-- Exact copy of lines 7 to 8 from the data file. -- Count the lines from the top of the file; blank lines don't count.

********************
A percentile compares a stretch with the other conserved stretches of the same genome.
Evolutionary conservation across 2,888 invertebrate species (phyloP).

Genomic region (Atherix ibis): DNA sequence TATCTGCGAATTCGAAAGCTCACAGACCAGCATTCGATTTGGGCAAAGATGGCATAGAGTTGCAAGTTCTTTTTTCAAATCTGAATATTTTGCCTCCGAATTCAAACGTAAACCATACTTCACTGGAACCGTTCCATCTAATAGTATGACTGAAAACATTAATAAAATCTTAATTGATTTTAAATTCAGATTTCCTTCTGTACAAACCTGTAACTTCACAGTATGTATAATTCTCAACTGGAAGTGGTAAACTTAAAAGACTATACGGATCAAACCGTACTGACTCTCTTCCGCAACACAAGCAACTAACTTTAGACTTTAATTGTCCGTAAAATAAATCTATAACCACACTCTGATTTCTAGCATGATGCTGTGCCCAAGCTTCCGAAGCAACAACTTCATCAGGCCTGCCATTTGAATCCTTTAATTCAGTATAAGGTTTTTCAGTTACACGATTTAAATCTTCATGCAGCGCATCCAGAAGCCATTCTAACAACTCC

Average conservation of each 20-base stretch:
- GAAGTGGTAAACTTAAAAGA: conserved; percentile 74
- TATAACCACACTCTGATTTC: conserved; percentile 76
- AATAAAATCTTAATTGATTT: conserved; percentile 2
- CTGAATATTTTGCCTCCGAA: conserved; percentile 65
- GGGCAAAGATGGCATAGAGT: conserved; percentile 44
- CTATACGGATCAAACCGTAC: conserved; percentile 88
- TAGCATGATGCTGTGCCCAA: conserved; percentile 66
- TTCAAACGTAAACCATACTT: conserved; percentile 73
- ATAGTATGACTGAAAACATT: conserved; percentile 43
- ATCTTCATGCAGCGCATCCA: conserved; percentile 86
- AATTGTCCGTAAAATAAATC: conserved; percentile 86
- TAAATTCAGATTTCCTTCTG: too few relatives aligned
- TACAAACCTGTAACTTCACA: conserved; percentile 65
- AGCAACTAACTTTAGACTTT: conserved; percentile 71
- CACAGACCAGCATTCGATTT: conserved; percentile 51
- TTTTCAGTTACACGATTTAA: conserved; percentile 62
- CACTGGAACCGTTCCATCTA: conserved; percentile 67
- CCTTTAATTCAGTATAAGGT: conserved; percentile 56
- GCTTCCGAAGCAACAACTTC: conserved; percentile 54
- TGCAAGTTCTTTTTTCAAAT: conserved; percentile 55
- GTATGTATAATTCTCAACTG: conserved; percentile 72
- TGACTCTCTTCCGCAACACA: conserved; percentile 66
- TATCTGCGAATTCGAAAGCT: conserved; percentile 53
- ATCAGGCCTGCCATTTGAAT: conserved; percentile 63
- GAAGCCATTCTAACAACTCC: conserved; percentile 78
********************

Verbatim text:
- AATAAAATCTTAATTGATTT: conserved; percentile 2
- CTGAATATTTTGCCTCCGAA: conserved; percentile 65